Found this in 2021, and it's as relevant as ever!
For me a top takeaway is "intellectual honesty". Most founders I meet don't express their POV as hypotheses to be validated, and this can hurt them (especially when they don't admit that these are just hypotheses).
Imagine walking into a meeting with two strangers.
One of them is very confident — leaning forward, gesturing actively, speaking loudly, and giving you an impressive pitch.
The other one is relaxed — leaned back in their chair, a peaceful smile on their face. They’re not selling anything, and are clearly comfortable with whatever.
Which would you assume was the boss?
I’m guessing you’d say the comfortable one, not the confident one.
But why is that?
Let’s think about this in terms of the professional journey. Whatever it is that you do — art, engineering, football, politics, etc. …
上禮拜4月 15 日，亞馬遜創辦人 Jeff Bezos 發表了他 CEO 任內最後一封致股東的信。
歷年來亞馬遜的 shareholder letters 都廣受好評，甚至被許多專家封為美國最會寫股東信的企業之一。但今年的信似乎格外厲害：
當然，這些也跟美國近年來高漲的 “anti-big tech” (反科技巨頭 …
In Part 1 of this mini-series, we looked at two types of storytelling by two very different kinds of founders — “heroes” who charge into battle, and “generals” who stand back and strategize first.
I argued that even for hero-type founders, the general’s craft of strategic storytelling can be very useful.
So today, let’s look at a prime example of strategic storytelling: the Rippling Memo. It’s one of the best pieces of writing I’ve seen from any startup (or public company for that matter), I’d strongly recommend reading the whole thing.
For context, Rippling’s software to helps enterprises manage their…
In the past few months, our team that works with entrepreneurs on their pitching began noticing two very different “types” of stories founders tell about their companies.
The first type goes something like this:
Founder: I’ve always been passionate about this problem. I personally suffered from it (with touching story), and I’ll stop at nothing to solve it. People told me it was impossible, and there were a series of obstacles in my way, but I fought through all of them and finally made a breakthrough.
Let me show you…
We’ve always loved and admired founders with this kind of…
Sometimes you hear investors say that a founder has “incredible product vision”. Evan Spiegel of Snap, for instance, is so famous for this that he’s been jokingly called Facebook’s head of product because the social giant kept copying his creations.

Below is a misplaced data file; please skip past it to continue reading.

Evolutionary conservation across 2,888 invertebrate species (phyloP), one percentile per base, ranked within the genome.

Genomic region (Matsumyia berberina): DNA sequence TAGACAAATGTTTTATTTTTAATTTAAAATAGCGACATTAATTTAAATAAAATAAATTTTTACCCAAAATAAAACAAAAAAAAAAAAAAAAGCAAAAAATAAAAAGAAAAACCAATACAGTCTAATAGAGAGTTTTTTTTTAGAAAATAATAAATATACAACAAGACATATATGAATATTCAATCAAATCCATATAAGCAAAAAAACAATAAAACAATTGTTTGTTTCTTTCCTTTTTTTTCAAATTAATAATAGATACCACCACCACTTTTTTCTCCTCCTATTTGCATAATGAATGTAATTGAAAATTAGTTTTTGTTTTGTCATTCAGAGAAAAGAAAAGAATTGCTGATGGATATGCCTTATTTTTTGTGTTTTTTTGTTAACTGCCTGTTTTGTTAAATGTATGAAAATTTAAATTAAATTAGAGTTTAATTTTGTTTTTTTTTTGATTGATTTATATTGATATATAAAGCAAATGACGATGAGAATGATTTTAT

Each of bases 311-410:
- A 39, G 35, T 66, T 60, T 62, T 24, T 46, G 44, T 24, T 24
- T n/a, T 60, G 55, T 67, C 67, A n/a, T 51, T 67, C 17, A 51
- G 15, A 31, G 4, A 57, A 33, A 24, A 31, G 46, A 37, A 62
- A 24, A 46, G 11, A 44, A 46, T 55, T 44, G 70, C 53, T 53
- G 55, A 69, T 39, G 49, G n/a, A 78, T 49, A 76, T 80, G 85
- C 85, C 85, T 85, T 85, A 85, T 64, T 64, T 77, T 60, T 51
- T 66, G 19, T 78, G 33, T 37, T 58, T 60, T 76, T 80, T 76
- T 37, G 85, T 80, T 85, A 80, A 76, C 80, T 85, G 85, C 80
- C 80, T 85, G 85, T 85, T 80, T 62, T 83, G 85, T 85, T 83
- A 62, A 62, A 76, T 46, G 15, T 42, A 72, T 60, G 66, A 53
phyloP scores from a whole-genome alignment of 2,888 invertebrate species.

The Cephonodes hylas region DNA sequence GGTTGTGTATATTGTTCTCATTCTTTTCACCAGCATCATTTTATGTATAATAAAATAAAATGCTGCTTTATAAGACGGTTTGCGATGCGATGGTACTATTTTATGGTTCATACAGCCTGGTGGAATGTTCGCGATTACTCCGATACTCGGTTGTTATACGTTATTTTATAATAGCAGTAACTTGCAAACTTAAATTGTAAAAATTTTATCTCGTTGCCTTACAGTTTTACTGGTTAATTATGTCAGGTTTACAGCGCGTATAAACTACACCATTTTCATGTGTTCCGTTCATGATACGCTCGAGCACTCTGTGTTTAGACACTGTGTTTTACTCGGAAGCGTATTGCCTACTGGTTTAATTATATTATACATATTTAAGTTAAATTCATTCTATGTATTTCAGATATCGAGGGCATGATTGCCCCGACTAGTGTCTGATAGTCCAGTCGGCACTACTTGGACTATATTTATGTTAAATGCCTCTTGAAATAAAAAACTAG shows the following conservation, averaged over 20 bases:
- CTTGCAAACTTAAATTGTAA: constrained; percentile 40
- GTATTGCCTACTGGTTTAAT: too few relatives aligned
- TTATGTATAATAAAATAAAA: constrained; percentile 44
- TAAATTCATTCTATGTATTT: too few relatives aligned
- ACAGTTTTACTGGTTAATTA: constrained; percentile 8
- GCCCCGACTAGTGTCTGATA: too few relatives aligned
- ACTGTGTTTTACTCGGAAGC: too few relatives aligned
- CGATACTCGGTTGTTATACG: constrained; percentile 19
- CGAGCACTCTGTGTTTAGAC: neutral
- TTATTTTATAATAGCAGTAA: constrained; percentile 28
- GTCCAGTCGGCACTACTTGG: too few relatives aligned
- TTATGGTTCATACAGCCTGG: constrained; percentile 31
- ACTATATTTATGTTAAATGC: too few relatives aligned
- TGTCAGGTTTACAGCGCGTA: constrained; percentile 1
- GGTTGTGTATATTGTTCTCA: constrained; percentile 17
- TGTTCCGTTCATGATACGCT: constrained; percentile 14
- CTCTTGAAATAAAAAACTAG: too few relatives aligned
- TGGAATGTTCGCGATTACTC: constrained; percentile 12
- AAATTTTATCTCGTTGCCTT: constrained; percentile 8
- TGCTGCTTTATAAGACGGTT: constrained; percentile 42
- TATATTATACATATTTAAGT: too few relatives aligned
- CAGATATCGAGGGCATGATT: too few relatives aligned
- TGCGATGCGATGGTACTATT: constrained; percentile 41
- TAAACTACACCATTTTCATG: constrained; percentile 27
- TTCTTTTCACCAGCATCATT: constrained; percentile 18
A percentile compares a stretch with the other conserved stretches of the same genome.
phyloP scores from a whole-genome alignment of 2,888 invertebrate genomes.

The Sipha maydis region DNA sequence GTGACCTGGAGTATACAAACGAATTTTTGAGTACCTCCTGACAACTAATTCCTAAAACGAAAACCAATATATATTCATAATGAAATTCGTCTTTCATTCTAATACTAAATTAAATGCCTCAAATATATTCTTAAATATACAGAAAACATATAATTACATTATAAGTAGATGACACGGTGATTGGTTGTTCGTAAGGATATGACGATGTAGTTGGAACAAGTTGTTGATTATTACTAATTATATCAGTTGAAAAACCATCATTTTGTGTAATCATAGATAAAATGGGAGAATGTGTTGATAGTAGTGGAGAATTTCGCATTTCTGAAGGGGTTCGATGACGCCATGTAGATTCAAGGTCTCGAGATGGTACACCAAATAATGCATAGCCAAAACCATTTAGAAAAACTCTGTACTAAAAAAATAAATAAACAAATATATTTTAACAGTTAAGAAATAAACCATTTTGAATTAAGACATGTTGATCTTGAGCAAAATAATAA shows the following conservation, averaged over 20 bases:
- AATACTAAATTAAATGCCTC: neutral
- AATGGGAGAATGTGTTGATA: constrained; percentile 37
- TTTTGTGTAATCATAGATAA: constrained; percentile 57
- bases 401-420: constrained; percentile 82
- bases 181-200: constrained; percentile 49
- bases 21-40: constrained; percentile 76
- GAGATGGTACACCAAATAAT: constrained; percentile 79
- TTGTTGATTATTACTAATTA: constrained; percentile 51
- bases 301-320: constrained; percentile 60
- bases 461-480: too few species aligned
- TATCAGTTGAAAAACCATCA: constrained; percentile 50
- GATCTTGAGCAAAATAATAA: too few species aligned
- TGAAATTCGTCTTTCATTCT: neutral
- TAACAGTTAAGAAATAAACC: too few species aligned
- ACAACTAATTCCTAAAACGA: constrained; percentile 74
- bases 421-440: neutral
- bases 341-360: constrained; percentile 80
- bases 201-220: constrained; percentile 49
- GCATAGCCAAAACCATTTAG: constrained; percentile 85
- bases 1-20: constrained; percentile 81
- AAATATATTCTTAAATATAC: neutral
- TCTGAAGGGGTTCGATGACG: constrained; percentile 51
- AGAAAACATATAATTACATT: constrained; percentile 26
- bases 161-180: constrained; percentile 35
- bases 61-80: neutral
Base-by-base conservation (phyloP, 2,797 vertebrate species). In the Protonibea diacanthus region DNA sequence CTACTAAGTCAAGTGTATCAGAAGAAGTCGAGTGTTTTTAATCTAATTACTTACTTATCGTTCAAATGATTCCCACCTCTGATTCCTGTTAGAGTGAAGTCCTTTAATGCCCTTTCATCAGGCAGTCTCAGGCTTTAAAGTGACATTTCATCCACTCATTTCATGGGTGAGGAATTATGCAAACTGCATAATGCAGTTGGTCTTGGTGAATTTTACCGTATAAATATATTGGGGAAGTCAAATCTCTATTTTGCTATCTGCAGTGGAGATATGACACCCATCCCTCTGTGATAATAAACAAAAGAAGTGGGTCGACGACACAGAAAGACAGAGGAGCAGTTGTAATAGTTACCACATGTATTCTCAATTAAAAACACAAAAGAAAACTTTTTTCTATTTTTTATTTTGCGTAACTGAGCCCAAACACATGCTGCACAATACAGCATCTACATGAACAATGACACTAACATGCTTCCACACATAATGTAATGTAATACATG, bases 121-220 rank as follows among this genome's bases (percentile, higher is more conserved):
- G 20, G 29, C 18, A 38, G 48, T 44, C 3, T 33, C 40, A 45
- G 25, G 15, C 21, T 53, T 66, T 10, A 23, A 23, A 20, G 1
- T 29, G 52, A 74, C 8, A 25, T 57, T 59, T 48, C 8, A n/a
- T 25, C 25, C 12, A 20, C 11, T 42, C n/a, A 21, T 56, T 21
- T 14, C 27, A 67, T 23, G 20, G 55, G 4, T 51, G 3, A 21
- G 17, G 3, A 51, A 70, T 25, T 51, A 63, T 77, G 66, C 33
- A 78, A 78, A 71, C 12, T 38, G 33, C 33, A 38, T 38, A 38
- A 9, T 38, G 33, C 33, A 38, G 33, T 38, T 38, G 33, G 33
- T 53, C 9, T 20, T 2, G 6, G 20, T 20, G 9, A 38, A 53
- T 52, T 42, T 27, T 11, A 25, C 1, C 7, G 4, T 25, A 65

But this provokes the same question I often ask investors about such personality traits: how can you tell that someone has “product vision”? How did the founder convey this?
In a recent episode of the Twenty Minute VC with Jeremy Liew — Partner at Lightspeed Venture Partners and early Snap investor — he gave a fascinating answer to this question:
One of the most important stories you need to tell as an entrepreneur is about the problem and how you’re solving it.
This story can be told from at least three points of view (POV):
I gave the first public address of my life when I was five.
As the rep of my class at the kindergarten graduation, it fell to me to deliver words of wisdom to the 300 or so classmates and parents there. It was a monumental occasion, and I stood at the podium with gravitas.
Well actually… I stood on a high stool behind the podium. With gravitas. I was so much shorter than other kids my age that I needed it to be just visible over the podium.
No matter. I knew my speech would be historical. And it was.
I realized a funny thing this past week.
Since we began Presentality in late-2017, we’ve worked with hundreds of entrepreneurs and companies on how to pitch better. We’ve rebuilt story lines, redesigned decks, and reshaped body language.
But never once have we questioned the basic premise of this work: Is there a problem with pitching itself?
By this, I don’t mean to get into the whole venture-backed vs. bootstrapped debate, and I certainly don’t want to play the semantics game like “let’s replace ‘pitch’ with another word!”
Rather, I’m thinking about the whole set of terms that are often associated…
In an earlier post, we saw that storytelling was essential to showing people your character as an entrepreneur — the formidable kind who is worth investing in.
But what would such a story look like? And how do you build yours?
When we first began coaching founders, we thought most of them knew how stories worked and could put a good one together. But our experience proved the opposite: Most people didn’t understand the basic components of a story, and struggled to tell stories that hooked (and kept) people’s attention.
So let’s first look at the basic anatomy of a…
Former presidential speechwriter. Now helping CEOs and founders tell better stories. Co-founder and Design Lead at Presentality